Advantages of the Program Neighborhood Agent
- All client configuration is done centrally, allowing you to easily change settings.
- No local client interface is installed. Users access MetaFrame XP applications simply by clicking on shortcuts.
Disadvantages of the Program Neighborhood Agent
- It only works on 32-bit Windows clients.
NFuse 1.6 or newer is used as the logical backend for the PN Agent. The PN Agent is like NFuse without the web.
Understanding Program Neighborhood Agent Files
In order to support Program Neighborhood Agent (PNA) functionality, the NFuse 1.7 setup program copies the needed files into the /Citrix/PNAgent web directory on your NFuse web server. The entire Program Neighborhood Agent server system is comprised of only eight files:
- Enum.asp This file is accessed by Program Neighborhood Agent clients to provide them with a list of published applications and content that they can access. This file works in the same way as the applist.asp file in a regular NFuse Classic website, except that instead of creating an HTML web page, it sends the results to the client agent. A similar file called smartcard_enum.asp is used for smart card application enumeration.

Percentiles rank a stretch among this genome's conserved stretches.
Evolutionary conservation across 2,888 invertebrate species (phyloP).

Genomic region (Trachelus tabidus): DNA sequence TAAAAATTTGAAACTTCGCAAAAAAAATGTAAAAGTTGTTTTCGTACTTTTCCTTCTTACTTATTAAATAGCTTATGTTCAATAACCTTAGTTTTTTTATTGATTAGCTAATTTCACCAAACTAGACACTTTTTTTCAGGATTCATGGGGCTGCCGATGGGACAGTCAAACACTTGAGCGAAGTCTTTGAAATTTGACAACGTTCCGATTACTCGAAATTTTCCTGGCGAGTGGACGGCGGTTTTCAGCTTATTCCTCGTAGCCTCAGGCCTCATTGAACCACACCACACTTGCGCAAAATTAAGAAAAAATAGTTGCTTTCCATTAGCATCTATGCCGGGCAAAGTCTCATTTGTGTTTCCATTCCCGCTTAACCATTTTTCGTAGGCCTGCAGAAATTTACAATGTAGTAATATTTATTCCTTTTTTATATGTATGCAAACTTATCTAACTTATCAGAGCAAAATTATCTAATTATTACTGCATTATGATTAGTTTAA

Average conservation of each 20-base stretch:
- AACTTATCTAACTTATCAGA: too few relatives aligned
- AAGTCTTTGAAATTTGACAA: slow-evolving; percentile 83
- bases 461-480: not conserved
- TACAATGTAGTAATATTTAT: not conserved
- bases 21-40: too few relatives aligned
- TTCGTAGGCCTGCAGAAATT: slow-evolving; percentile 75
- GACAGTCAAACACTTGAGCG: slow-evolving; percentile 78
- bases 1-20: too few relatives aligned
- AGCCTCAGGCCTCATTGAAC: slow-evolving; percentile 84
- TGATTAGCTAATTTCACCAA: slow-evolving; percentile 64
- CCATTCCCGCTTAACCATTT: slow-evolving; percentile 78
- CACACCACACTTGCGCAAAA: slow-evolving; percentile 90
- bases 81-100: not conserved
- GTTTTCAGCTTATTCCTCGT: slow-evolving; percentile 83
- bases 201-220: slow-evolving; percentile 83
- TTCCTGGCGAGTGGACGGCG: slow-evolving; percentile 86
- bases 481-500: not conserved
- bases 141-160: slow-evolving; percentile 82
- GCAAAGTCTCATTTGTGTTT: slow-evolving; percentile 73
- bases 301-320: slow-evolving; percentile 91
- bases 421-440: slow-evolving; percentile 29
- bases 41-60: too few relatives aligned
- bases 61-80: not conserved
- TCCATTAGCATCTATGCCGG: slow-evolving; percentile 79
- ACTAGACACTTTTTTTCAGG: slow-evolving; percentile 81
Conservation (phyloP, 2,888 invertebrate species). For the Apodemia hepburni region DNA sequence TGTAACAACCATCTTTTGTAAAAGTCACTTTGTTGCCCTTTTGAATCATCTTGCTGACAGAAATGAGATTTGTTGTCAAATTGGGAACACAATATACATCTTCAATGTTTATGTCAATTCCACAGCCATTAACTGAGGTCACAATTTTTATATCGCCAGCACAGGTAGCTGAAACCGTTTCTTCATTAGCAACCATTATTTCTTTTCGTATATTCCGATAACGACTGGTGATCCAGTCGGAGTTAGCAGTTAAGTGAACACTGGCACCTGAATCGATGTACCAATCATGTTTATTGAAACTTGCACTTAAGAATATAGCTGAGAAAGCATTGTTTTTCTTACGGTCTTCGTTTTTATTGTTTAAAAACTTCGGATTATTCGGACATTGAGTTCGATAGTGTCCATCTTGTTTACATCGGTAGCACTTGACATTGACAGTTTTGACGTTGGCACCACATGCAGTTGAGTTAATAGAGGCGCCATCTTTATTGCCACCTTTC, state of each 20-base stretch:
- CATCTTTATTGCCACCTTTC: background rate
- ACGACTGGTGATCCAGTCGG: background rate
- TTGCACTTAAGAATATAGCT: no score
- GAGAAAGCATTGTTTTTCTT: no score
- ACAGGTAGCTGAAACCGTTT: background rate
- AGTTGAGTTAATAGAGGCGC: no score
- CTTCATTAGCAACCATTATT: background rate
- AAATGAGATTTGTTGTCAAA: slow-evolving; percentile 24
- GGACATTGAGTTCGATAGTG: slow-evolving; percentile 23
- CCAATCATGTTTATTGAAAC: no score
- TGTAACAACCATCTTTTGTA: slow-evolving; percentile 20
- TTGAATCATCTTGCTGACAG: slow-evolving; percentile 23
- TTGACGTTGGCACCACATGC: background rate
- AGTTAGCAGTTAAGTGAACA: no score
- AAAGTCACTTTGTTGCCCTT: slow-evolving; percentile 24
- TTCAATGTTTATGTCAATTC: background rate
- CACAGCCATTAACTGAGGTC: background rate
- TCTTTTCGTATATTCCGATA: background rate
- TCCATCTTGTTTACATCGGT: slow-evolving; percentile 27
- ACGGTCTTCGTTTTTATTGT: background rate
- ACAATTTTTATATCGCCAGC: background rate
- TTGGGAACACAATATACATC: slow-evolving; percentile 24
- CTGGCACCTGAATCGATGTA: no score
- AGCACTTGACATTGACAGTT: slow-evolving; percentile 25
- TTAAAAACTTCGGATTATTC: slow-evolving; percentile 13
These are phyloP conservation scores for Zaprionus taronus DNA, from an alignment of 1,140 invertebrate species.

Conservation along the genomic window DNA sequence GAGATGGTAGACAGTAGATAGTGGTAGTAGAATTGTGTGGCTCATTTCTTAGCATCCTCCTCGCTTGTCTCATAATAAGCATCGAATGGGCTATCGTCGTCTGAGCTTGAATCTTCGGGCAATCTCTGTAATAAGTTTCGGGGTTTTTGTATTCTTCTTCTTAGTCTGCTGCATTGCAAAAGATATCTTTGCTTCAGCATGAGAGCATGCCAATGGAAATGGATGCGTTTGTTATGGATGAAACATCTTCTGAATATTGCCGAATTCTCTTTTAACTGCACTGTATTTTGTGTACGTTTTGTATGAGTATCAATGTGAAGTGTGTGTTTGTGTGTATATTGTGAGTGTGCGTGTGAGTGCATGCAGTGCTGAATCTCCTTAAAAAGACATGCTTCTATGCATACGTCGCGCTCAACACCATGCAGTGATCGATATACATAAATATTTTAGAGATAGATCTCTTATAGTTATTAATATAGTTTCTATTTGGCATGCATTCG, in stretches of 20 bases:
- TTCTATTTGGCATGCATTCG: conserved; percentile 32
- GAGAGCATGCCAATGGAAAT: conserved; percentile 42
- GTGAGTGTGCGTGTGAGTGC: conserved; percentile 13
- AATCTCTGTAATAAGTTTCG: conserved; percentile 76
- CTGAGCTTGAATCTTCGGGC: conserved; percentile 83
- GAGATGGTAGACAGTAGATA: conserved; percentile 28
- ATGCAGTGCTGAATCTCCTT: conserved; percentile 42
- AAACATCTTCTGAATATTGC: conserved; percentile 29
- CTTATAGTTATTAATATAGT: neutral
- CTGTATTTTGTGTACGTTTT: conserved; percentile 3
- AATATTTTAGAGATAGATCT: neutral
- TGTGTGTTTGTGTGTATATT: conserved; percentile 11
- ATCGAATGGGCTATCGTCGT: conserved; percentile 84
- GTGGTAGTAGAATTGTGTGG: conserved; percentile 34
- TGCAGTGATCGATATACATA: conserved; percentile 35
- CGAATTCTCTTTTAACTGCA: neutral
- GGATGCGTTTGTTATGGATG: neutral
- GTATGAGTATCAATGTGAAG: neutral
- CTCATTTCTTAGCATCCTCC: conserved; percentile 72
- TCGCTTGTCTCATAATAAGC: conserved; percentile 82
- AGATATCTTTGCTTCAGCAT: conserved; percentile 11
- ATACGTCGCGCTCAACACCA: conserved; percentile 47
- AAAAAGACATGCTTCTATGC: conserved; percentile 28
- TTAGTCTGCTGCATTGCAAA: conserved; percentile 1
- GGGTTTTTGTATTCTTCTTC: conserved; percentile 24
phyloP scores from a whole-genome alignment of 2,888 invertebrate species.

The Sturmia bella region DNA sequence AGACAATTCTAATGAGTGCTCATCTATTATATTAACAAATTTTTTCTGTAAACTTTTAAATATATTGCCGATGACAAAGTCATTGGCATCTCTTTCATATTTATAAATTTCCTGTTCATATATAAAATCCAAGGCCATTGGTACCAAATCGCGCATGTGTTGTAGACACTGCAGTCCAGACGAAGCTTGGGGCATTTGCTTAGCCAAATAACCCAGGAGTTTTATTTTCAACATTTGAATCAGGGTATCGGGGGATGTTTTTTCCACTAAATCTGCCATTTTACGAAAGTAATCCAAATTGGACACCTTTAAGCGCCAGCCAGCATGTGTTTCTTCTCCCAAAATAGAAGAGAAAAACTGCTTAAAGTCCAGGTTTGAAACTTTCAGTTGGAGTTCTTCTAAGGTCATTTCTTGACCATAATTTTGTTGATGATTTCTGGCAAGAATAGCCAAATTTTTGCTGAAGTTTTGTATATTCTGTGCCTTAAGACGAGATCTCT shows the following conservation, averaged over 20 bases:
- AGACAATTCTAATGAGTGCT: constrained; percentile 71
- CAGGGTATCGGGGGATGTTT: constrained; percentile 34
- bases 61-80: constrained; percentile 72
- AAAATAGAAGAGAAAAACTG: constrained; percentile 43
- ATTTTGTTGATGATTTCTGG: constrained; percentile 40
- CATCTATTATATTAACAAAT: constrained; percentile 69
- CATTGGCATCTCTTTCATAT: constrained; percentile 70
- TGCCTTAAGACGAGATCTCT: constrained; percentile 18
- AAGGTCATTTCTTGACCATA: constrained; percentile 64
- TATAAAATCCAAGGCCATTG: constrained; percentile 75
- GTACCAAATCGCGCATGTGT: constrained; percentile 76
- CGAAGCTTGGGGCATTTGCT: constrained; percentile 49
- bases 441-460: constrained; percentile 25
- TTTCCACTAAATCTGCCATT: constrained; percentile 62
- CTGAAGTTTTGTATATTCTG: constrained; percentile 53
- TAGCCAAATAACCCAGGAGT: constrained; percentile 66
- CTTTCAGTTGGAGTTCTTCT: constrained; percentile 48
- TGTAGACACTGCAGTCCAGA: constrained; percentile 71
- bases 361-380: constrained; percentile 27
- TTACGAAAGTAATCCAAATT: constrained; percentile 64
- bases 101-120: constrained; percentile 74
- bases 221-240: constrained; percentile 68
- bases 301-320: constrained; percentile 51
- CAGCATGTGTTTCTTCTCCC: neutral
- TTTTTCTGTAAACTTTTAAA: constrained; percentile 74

- Launch.asp This file is invoked by PNA clients when they launch an application or content. This file works in the same way as launch.asp in regular NFuse Classic websites. A similar file called smartcard_launch.asp is used for smart card application launching.
- Template.ica This template ICA file works just like the template ICA files in any NFuse website. If there are settings that you need to apply at the ICA file level for your PNA users, then you can make them here. Similar to NFuse Classic environments, there is also a guest_template.ica file for anonymous users.